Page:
In 1347, the Bubonic or Black Plague first entered the Mediterranean via trade ships transporting goods from the territories of the Golden Horde in the Black Sea.

The disease tore through Europe, the Middle East and northern Africa, in some cases claiming up to 60 percent of the population. It resurged throughout the next 500 years.
The Biden administration has issued a decree that any furnace sold after 2029 must be a "condensing" furnace, and his environmental group allies are thrilled they have locked in another win.

It may not be a win for the public.
Neural networks are everywhere today. They are used to drive vehicles, classify images, translate texts, determine your shopping preferences, or finding your quickest route to the supermarket. Their power at making sense of small or large datasets alike is enabling great progress in a number of areas of human knowledge, too. Yet there is nothing magical about them, and in fact what makes them powerful is something that has been around for century: differential calculus.
Scientists just published a study of what may prove to be China's most ancient human fossil. The researchers employed microCT, geometric morphometry, and classical morphology techniques to investigate the remains of the maxillary and five teeth from the skull unearthed at the Chinese site of Gongwangling, on the vast plains on the northern slopes of the Quinling Mountains (province of Shaanxi, in central China) and was discovered by the scientist Woo Ju-Kang in 1963.
Though activists try to portray farmers as slathering pesticides and fertilizer on land, anyone who has farmed know it is just the opposite; land is their greatest asset and given price competition they need to control costs and inputs as much as possible.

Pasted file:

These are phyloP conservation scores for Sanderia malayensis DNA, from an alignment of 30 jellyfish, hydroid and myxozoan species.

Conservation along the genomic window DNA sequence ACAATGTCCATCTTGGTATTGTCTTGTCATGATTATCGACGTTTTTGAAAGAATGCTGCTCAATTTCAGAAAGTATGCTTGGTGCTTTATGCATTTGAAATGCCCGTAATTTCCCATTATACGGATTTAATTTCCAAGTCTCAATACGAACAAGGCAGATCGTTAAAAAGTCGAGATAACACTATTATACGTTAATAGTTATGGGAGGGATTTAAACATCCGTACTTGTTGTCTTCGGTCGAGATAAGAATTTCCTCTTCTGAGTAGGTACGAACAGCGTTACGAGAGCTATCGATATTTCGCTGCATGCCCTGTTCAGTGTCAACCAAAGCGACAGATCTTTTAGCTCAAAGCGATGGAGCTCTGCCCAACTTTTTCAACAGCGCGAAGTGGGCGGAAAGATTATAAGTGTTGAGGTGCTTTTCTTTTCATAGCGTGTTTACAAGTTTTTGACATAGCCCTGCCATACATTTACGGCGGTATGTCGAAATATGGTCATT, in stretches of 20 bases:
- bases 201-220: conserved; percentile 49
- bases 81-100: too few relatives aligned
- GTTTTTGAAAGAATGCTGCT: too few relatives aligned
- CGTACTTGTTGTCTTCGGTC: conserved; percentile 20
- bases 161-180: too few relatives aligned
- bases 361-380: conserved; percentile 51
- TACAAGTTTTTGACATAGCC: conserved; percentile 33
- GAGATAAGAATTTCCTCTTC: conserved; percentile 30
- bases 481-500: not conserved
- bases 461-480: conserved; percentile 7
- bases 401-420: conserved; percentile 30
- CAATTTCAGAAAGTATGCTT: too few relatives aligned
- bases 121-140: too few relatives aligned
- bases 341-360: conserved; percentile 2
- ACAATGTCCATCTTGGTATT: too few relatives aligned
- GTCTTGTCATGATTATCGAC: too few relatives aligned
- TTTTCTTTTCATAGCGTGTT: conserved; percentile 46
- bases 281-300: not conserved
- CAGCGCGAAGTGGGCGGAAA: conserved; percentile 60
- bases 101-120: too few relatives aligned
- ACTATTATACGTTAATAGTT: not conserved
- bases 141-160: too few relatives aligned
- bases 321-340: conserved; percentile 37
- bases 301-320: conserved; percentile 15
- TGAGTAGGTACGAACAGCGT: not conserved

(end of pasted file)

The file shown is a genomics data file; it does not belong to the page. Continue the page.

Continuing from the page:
A new paper says Generation X adults in the United States are more likely to have a greater number of chronic health conditions than those that preceded them, which will please environmental groups who claim that everything from pesticides to natural gas to cell phones is killing us, but is not science.

There are two issues to think about. One is that diagnoses don't mean much. If you get a diagnosis of chronic lyme disease, it does not mean that is suddenly a real disease, and life expectancy is basically meaningless.
It's difficult to imagine that a simple dietary intervention could mean less Alzheimer’s disease but that is why observational studies and epidemiology claims are placed into the exploratory pile until science can take a look.

A new paper correlates people with a higher  red blood cell (RBC) docosahexaenoic acid (DHA levels as 49% less likely to develop Alzheimer’s disease vs. those with lower levels, especially for those carrying the ApoE4 gene, which is also a risk factor for Alzheimer's. You know that correlation is not causation so modifying two risk factors with unclear biological meaning may or not be better than doing nothing and hoping for the best. 
A new study correlates SARS-CoV-2 specific T cells to lung function and those who suffer from long-term COVID symptoms, which impacts an unclear number of people.

The study found that patients suffering from long COVID symptoms had virus-specific T cell levels more than 100 times higher than those who recovered from the disease.
When I explain to the public (in this blog, or at public conferences or schools) how the Large Hadron Collider operates, I have to gloss over a lot of detail that is unnecessary to grasp the important concepts, which enable other discussions on interesting subnuclear physics. This is good practice, and it also saves me from having to study details I have forgotten along the way - they say that what you are left with when you forget everything is culture, and I tend to agree. I have a good culture in particle physics and that's all I need to do some science popularization ;-)
About 94 percent of the universe is not detectable matter and the universe is expanding. Those two facts alone are how scientists recognize that gravity as we know it does not work at the very large scale.

It also does not work at the very small. Various bits of speculation, hypothesis, and science-fiction have tried to account for macro effects and they get lumped under generic blanket terms like 'dark matter' and 'dark energy' but experimental physics leads the charge in turning science from fantasy into reality. A new paper has made a step closer to understanding the quantum excitation known as the axial Higgs mode, which unlike the Higgs Boson has a magnetic moment. There is no end to theoretical claims about an axial Higgs mode but reality has been more elusive.